Cedars-Sinai has a long history of innovation in heart valve surgery. In 1978 Cedars-Sinai became the second program in the United States to implant the St. Jude valve. We continue that innovative tradition with a wider spectrum of valve replacement procedures.
The Decision to Repair or to Replace
The decision to repair versus replace a valve is based on complex factors.
At Cedars-Sinai a repaired valve is expected to have a life of at least 10 years (comparable to the minimum expectation for a bioprosthesis). If the repaired valve is not projected to last at least that long, the valve is replaced rather than repaired. Optimally a repaired valve should last a lifetime.
The decision is based on factors unique to each patient. These include the anatomy of the aortic valve and nature of the tissue. When a normal trileaflet aortic valve is present, there is greater potential for repair. Particularly during surgery for ascending aortic dissection involving a normal aortic valve, lifetime durable repairs are often possible.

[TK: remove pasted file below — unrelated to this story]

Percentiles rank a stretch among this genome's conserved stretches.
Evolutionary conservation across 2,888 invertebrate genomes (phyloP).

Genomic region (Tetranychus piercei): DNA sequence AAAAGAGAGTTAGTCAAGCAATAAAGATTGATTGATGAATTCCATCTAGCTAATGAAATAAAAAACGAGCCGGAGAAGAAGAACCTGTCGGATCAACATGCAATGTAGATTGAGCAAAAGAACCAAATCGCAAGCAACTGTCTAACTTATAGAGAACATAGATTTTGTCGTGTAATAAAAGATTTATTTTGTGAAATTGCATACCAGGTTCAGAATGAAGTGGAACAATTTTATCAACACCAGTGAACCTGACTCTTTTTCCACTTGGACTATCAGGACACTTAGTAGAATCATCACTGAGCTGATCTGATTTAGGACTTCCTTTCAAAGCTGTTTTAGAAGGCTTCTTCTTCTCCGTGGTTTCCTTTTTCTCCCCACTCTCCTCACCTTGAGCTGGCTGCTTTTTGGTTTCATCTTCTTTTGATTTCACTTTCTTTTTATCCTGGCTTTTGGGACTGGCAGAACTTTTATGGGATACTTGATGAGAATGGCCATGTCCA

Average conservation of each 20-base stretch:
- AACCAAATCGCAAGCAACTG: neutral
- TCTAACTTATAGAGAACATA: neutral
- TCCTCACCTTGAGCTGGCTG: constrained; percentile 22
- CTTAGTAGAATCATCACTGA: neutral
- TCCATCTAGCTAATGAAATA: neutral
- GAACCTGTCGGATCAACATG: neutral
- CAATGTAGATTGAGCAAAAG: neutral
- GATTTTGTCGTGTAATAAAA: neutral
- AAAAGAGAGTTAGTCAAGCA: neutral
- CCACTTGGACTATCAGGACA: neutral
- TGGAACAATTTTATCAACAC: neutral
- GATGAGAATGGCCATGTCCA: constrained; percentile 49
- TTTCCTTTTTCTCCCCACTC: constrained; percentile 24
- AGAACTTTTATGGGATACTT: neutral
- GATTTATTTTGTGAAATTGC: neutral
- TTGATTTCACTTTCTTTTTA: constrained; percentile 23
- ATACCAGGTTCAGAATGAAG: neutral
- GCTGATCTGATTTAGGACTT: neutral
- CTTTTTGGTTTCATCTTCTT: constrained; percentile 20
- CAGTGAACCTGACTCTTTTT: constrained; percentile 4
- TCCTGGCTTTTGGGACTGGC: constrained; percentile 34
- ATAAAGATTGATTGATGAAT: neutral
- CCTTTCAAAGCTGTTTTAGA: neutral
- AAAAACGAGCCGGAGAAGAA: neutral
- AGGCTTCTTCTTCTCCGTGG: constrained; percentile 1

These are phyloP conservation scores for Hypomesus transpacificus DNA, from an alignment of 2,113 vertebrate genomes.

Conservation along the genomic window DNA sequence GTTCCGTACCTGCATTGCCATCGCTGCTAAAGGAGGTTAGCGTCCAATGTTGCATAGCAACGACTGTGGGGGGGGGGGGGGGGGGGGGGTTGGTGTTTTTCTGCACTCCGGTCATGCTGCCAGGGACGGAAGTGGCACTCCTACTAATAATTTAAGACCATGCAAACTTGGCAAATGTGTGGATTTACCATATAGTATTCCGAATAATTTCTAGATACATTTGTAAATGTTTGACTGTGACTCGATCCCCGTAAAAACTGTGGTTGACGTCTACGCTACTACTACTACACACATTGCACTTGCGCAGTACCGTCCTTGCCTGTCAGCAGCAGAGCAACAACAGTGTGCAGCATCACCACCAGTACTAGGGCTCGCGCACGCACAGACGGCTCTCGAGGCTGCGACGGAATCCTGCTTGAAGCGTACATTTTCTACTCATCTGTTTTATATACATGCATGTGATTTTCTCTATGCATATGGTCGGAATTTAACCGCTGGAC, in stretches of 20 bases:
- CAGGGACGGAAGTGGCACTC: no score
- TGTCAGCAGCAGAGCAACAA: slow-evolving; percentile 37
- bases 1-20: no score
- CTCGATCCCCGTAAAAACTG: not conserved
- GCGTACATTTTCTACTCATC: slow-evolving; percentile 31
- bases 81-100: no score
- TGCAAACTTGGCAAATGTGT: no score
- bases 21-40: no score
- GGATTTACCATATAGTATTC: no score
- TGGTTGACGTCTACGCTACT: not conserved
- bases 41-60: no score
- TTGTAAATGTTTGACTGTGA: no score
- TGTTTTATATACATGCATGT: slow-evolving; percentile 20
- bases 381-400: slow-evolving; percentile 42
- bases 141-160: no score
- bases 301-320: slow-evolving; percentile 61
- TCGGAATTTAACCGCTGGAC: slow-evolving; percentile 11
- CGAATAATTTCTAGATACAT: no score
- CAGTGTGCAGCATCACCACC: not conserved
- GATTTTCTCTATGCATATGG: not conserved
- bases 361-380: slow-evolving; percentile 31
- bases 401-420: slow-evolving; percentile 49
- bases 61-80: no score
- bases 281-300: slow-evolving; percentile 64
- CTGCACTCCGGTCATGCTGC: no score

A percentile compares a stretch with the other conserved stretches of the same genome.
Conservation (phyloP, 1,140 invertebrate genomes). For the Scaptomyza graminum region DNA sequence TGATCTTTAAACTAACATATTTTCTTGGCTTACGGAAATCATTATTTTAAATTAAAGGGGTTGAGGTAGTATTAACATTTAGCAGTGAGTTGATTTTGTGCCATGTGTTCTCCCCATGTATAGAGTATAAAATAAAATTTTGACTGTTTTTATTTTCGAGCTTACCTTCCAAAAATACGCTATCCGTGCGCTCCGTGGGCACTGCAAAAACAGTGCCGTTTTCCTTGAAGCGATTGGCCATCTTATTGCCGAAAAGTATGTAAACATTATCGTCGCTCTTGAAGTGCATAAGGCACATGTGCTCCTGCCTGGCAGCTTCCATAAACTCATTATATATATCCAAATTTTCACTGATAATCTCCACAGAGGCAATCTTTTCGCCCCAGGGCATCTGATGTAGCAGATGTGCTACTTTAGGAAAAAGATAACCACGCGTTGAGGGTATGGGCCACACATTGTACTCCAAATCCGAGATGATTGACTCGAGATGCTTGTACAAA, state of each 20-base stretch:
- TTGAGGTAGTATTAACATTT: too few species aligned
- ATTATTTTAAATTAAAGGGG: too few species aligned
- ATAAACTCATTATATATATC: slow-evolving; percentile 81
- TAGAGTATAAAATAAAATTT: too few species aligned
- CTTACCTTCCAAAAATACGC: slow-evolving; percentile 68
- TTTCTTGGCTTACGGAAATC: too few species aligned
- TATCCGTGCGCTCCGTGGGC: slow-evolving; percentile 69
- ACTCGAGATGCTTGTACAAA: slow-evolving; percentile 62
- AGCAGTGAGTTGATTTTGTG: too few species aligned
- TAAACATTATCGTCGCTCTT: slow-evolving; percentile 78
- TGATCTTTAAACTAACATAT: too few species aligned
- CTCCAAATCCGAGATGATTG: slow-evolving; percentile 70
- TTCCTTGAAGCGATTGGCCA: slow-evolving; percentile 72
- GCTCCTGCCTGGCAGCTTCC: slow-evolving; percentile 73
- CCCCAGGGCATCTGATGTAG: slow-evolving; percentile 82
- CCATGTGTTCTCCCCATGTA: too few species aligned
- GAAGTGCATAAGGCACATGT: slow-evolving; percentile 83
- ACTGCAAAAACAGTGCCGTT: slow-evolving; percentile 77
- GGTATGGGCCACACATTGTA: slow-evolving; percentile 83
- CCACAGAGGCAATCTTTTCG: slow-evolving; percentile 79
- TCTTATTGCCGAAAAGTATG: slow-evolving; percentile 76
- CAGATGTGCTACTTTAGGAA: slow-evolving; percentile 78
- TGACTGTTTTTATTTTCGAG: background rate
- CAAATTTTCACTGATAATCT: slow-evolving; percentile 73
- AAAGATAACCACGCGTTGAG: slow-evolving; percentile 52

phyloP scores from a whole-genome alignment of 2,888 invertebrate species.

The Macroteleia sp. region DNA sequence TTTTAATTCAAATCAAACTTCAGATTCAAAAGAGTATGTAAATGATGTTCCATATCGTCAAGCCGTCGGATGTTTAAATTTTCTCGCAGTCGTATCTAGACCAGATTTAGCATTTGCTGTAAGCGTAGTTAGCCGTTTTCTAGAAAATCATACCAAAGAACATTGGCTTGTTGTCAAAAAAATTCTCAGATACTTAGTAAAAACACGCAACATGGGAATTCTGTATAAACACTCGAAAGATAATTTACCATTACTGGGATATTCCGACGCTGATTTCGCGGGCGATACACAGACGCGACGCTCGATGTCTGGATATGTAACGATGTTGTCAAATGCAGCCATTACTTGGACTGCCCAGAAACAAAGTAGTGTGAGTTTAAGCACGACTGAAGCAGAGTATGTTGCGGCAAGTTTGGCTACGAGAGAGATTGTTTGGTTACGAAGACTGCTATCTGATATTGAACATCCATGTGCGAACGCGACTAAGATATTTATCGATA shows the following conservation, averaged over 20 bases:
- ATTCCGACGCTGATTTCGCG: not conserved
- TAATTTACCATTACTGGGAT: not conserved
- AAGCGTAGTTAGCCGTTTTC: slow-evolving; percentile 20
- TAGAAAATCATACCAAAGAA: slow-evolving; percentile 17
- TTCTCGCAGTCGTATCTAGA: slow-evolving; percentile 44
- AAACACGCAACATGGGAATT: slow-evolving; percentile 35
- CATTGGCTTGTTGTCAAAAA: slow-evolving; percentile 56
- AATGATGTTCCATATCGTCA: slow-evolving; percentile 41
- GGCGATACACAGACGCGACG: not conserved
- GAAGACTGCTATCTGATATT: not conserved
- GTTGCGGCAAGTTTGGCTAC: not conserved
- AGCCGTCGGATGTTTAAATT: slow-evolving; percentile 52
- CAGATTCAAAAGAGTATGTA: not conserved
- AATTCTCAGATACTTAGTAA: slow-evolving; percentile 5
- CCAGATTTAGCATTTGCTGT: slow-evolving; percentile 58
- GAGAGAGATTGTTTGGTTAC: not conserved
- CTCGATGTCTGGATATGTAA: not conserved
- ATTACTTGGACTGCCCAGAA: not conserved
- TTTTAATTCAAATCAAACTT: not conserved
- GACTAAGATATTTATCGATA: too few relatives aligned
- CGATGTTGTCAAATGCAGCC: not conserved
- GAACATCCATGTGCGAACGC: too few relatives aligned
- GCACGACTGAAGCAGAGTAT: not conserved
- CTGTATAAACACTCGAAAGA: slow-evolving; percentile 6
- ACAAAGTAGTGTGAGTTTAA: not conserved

Careful scrutiny is required for bicuspid aortic valves. In young patients where the bicuspid valve functions well with little calcification, or where there is a problem with only one leaflet, a durable repair may be possible. However, about 75% of bicuspid aortic valves cannot be repaired with the expectation of lasting for an acceptable period of time. In these cases, replacement is preferable.
Replacing Heart Valves
When the doctor determines that a patient's heart valve cannot be repaired, it must be replaced. Surgeons at Cedars-Sinai have extensive experience with all types of valve replacement surgery, including aortic valve replacement, mitral valve replacement and pulmonic (lung) valve replacement.
Several different kinds of artificial valves are used for replacement surgery, including:
Preparing for and Recovering from Valve Surgery
Before surgery, patients need to complete all dental work. Dental infections can allow bacteria to enter the bloodstream and infect the new heart valve - a condition that is very hard to treat.
After surgery, patients need to:
- Take a blood thinner
- Take antibiotics about an hour before going to the dentist
- Report any skin, foot or hand infections to the doctor so that they can be treated aggressively to prevent spreading the infection to the blood or the heart valve
- Report fevers that are high, last a long time or keep coming back because fevers may indicate an infection that could spread to the blood or new heart valve